Sitting too much and not moving enough is a big part of the problem. And when we don't move our joints in a full range of motion, it can impact on our health. Some of the movements help target lengthening tissues like the hamstrings, adductors, etc... and relaxing the quads or releasing the psoas. Tension in the tissue doesn't allow the pelvis to sit neutral, which you wind up with a weak core.
Tone glute muscles keep the PF muscles at the correct length and the sacrum in alignment.
The latissimus dorsi is a core muscle. The lats cover a large chunk of the back and attaches to the sacrum and coccyx via the lumbodorsal and sacral fascia into the glute max, which makes the lats the largest muscle applying force on the sacrum. Movements like pull ups, climbing, and swinging(like going across monkey bars) innervate these muscles. The lats help in stabilizing the spine and pelvis.
The psoas and breathing need their own blogs, which I'll write soon. With breathing, I'll discuss how a tight PF affect breathing and having a weak core. With the psoas, how the psoas plays a role in PF dysfunction and how I ended up in an ER with doctors thinking I had appendicitis and how my psoas rotated my pelvis and took my ribs with it.
Sitting too much has compromised walking, running and standing in ALIGNMENT, but how to sit right can make a difference. This may seem silly to bring this up, more and more people do not sit correctly. On any given day, I can get on a NYC subway and the majority of people sit on their sacrum, sitting on a tucked pelvis. You can't make improvements if you are put unnecessary pressure to an area that isn't built to sit on! You want to sit on your ischial tuberosity(sitz bones, which is from the German word "sitzbeine"=bones to sit on). When you sit on your sitz bones, you balance your pelvis with you pubic bone and ASIS in alignment.
The Squat is one of the best all around exercise you can do, which opens up joints and target GLUTES, hamstrings, calves and quadriceps(depending on the position of your lower leg). Also, squats work your core and improve your balance, but most of all opens up your pelvic floor(the pelvic outlet). Many people complain of knee problems, which has more to do with the position of the lower leg. When your knees move forward, over your feet, which puts unnecessary strain on the knee joint and over use your quadriceps. But the success and power behind the squat comes from the GLUTES and hamstrings. The squat addresses full range of motion of all your joints and the correct strength to weight ratio of your lower body. One of the key elements while doing a squat is untucking your pelvis, the more tucked your are, the more pressure on the knee and the glutes don't fire. How to squat- feet straight, heels on the ground, shins vertical, legs shoulder width apart, pelvis neutral and untucked, lumbar curve...now, lift with your GLUTES, to build posterior strength. Most people, bring their knees forward and lift with their quads, which puts pressure on their knees. Before squatting, you may have to spend time opening up your hips. You may want to hold on to door handles, so you can get the movement down with correct form. The squat is a very complex movement, that also deserve its own blog.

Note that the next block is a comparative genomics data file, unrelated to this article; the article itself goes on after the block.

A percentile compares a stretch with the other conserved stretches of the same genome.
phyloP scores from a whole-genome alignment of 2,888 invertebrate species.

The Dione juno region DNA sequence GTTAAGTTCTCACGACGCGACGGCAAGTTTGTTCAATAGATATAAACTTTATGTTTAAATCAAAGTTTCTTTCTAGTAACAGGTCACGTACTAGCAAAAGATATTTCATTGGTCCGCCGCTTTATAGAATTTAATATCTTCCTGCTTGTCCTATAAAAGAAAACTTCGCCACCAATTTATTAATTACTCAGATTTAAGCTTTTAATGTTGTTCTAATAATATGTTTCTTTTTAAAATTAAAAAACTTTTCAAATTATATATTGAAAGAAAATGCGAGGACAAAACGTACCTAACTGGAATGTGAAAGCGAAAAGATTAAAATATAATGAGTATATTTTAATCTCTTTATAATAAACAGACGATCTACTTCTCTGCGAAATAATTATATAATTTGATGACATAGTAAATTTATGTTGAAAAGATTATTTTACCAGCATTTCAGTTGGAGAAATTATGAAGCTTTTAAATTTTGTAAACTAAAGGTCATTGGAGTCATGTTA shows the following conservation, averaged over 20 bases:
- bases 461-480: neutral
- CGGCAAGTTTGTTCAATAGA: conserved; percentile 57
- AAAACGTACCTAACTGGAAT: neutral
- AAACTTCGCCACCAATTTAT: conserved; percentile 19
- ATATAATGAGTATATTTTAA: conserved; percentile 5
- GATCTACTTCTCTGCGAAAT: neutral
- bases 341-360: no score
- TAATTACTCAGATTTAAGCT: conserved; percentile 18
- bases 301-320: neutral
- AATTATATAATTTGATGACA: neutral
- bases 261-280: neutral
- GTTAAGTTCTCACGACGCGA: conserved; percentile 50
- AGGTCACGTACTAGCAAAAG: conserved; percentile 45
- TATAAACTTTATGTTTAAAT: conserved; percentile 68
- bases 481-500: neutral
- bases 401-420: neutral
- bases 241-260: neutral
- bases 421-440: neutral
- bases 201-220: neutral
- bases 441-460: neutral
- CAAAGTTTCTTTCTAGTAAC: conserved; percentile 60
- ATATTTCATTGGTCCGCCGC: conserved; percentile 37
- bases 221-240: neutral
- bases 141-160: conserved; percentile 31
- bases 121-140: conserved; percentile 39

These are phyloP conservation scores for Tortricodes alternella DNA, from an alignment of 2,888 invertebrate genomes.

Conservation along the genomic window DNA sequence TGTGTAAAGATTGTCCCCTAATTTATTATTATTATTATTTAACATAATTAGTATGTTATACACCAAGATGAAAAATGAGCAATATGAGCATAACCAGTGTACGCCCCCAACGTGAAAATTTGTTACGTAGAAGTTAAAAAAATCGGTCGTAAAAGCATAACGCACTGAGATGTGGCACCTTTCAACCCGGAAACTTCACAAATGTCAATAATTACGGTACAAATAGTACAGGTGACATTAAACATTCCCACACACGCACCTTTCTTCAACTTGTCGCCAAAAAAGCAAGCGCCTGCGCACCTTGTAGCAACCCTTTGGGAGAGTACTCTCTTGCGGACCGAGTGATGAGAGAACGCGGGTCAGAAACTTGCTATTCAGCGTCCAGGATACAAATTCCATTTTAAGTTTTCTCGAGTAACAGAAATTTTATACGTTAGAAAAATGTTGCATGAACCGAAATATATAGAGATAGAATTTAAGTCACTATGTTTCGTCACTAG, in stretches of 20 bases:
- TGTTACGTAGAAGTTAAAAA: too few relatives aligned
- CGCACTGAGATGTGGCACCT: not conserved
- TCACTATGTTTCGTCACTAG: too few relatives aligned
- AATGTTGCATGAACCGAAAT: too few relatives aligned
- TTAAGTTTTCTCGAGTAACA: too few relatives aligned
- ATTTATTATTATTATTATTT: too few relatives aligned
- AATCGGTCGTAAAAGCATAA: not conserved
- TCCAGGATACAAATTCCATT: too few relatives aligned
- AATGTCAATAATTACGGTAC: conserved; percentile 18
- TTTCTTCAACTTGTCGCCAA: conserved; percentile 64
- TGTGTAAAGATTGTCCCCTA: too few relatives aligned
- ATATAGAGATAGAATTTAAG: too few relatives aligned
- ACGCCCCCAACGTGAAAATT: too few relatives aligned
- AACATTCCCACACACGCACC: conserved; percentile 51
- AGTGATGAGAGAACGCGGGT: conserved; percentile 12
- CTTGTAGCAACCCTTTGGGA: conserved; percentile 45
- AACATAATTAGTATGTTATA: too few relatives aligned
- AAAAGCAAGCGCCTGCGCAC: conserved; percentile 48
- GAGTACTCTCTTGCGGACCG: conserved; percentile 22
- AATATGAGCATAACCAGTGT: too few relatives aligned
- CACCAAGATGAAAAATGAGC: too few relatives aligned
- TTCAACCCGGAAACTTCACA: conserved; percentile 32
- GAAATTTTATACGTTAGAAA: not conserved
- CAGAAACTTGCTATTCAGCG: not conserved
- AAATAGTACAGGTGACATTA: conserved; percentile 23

As you can see, your daily habits- footwear choice, the way you sit, sitting too much, your gait pattern, etc... all play a role in pelvic floor dysfunction. Also, I failed to mention internal work that some PTs do. The internal work is done with putting a gloved finger in the rectum and can be helpful palpating the pudendal nerve, releasing trigger points that can refer pain and sensation, etc. But that is only one part of the picture, we're not about spot treating, you have to fix the whole thing! For example, what's happening above the PF like in the shoulder girdle is just as much a problem to PFD, as what's happening below the PF like in the feet. You don't want to feel alittle better and still have flare ups for years to come. It can affect your quality of life- morning, noon, and night. You have to fix the whole thing! And get Aligned!
A Headache in the Pelvis by David Wise, Ph.D Rodney Anderson, MD
Chronic Pelvic Pain and Dysfunction by Leon Chaitow, Ruth Lovegrove Jones